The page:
|> Home > Documentation > Latest documentation > Interchange tags > cgi|
Returns the the current value of the named CGI input variable. Can also set a new CGI value within the current page.
Tag expansion example
Assuming the value of the CGI variable "foo" is "bar":
or similarly with positional parameters:
Returns the the current value of the named CGI input variable submitted to the current page. This is similar to [value], except it displays the transitory values that have been submitted with the current request.
When the value is returned, any Interchange and HTML tags present in the value will be escaped. This prevents users from entering Interchange tags into form fields, which could be a serious security risk. It also helps prevent HTML injection attacks.
You can also set a new CGI value within the current page.
For instance, if you access the following URI:
then, on the pagename.html page, [cgi foo] will output "bar".
This is the name of the CGI variable whose value you want.
This sets a return value in case the named CGI variable is missing or otherwise false. The following will expand to "Using default":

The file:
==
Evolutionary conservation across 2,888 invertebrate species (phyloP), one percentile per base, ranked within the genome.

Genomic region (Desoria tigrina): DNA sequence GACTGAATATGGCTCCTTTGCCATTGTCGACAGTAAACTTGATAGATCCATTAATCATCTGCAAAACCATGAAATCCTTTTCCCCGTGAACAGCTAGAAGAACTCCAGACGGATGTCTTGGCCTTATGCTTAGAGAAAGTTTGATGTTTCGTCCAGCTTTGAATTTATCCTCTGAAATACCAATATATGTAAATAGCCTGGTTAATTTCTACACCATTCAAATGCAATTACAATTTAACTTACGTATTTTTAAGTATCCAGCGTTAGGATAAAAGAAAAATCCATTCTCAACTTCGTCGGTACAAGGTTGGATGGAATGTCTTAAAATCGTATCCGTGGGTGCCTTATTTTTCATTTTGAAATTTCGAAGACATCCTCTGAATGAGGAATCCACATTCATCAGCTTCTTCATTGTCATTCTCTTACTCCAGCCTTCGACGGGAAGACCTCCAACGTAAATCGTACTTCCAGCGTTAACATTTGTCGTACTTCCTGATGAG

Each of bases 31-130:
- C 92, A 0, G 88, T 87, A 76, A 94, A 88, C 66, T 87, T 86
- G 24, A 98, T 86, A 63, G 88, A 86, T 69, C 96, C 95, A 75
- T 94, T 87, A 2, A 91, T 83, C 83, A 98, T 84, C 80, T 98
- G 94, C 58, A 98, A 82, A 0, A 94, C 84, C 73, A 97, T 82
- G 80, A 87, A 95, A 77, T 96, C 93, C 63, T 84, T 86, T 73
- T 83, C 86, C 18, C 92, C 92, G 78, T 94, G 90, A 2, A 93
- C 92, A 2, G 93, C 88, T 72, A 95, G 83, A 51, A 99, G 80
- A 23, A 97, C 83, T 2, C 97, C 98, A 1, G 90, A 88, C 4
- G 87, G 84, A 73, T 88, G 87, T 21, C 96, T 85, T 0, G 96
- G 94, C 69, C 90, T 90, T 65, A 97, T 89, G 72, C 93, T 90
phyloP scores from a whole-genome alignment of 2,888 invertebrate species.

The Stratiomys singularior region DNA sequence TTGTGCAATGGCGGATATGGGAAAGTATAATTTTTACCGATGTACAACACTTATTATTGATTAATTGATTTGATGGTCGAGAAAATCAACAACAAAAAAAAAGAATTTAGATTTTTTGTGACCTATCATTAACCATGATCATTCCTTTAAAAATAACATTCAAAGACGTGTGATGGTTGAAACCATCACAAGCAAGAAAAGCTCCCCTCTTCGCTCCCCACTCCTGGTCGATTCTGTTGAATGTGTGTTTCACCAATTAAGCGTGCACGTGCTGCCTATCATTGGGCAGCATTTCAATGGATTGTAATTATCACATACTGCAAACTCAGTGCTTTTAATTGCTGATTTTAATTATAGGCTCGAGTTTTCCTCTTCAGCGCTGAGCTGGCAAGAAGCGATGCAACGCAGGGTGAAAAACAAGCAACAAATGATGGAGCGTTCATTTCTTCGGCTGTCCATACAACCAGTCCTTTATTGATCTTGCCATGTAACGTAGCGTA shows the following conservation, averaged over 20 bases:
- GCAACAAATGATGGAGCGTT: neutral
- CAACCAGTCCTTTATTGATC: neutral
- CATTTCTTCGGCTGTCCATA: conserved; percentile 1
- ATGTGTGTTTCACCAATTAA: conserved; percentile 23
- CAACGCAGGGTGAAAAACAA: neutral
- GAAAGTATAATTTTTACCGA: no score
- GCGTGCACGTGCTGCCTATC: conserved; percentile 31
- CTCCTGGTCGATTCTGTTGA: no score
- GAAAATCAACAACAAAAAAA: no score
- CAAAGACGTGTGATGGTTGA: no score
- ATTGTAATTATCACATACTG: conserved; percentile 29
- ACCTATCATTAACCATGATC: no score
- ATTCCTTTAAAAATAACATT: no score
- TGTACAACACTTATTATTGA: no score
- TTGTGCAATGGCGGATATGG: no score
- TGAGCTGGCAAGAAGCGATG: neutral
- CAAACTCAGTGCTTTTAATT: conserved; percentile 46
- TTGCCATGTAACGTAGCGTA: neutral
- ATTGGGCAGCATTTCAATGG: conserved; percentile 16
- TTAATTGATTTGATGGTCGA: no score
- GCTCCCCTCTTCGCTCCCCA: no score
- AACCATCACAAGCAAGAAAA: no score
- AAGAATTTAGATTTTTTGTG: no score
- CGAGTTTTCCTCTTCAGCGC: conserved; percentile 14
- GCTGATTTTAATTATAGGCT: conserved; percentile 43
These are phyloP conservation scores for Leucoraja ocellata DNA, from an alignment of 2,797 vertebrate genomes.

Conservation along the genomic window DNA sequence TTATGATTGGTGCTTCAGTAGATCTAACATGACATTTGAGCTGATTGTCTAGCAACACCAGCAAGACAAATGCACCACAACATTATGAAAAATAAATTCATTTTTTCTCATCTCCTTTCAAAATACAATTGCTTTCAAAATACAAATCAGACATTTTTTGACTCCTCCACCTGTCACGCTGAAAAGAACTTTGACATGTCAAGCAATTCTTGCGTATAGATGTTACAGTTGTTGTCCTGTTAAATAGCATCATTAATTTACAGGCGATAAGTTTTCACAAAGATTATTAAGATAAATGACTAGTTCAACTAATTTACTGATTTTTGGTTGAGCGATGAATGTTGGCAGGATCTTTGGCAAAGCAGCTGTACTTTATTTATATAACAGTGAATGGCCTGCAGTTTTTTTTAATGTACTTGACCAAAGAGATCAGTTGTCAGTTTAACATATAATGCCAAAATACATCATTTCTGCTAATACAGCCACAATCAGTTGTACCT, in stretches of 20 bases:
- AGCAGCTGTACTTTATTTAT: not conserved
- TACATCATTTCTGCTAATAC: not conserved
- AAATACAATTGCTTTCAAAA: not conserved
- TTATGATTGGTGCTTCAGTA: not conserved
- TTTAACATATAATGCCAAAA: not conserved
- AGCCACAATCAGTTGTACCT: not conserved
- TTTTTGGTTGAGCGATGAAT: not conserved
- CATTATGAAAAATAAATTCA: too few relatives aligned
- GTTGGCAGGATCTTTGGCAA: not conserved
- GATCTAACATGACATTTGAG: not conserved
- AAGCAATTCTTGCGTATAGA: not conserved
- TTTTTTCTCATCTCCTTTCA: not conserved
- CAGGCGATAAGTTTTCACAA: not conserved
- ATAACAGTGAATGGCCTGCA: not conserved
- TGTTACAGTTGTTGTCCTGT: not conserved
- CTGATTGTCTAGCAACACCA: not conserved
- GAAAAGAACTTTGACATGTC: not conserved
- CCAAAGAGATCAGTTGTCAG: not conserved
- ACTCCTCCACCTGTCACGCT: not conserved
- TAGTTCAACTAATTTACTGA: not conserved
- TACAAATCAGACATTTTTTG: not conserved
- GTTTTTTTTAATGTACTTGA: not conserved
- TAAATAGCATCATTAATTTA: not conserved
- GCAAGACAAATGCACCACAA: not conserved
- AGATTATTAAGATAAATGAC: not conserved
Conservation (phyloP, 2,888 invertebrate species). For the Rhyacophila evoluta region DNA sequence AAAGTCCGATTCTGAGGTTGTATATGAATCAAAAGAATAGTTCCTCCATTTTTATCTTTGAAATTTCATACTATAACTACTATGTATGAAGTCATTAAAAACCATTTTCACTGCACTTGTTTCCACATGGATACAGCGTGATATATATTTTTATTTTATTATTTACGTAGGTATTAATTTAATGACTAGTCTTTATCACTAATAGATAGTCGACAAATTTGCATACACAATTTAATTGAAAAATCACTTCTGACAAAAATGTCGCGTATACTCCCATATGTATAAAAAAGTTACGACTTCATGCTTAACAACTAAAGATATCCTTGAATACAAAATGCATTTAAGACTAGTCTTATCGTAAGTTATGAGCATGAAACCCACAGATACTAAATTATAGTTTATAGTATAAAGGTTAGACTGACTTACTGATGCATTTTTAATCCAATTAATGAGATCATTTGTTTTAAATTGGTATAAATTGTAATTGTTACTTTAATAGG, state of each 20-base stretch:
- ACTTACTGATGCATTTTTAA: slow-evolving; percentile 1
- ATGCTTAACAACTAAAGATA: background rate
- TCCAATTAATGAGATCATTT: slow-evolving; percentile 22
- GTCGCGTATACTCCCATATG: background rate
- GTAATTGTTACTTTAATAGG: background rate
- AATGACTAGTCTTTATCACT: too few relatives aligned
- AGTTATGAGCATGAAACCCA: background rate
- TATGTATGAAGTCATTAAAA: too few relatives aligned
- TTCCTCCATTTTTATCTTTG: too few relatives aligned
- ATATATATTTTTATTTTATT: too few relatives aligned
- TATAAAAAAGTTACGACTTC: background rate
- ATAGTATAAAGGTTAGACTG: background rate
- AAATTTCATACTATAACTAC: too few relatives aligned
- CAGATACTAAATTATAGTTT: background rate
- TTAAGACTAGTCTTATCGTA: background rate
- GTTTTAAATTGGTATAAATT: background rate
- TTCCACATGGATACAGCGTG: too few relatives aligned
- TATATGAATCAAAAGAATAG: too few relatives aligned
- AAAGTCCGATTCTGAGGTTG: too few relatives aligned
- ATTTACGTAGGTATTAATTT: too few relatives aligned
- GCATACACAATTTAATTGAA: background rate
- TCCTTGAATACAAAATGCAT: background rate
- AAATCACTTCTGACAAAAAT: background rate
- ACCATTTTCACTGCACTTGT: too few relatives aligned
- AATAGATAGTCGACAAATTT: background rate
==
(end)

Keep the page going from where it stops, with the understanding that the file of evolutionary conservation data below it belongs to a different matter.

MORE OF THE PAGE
Any "<" characters, found in the output value, will normally be converted into "<" for safety reasons. This conversion can be disabled by setting the "enable_html" parameter true.
Setting filter="filter1 filter2" modifies the named CGI variable by running it through the specified filter(s).
See the filters category for a list of standard filters.
Set keep=1 if you want the tag to return a filtered result but do not want the filter to modify the CGI value itself in the $CGI hashref.
You can change a value with set="new_value". The tag will return the CGI value you set unless you also pass the hide=1 parameter.
Note that this is only available in new-style tags, for safety reasons.
Setting hide=1 suppresses the tag's return value, which can be useful with the set attribute.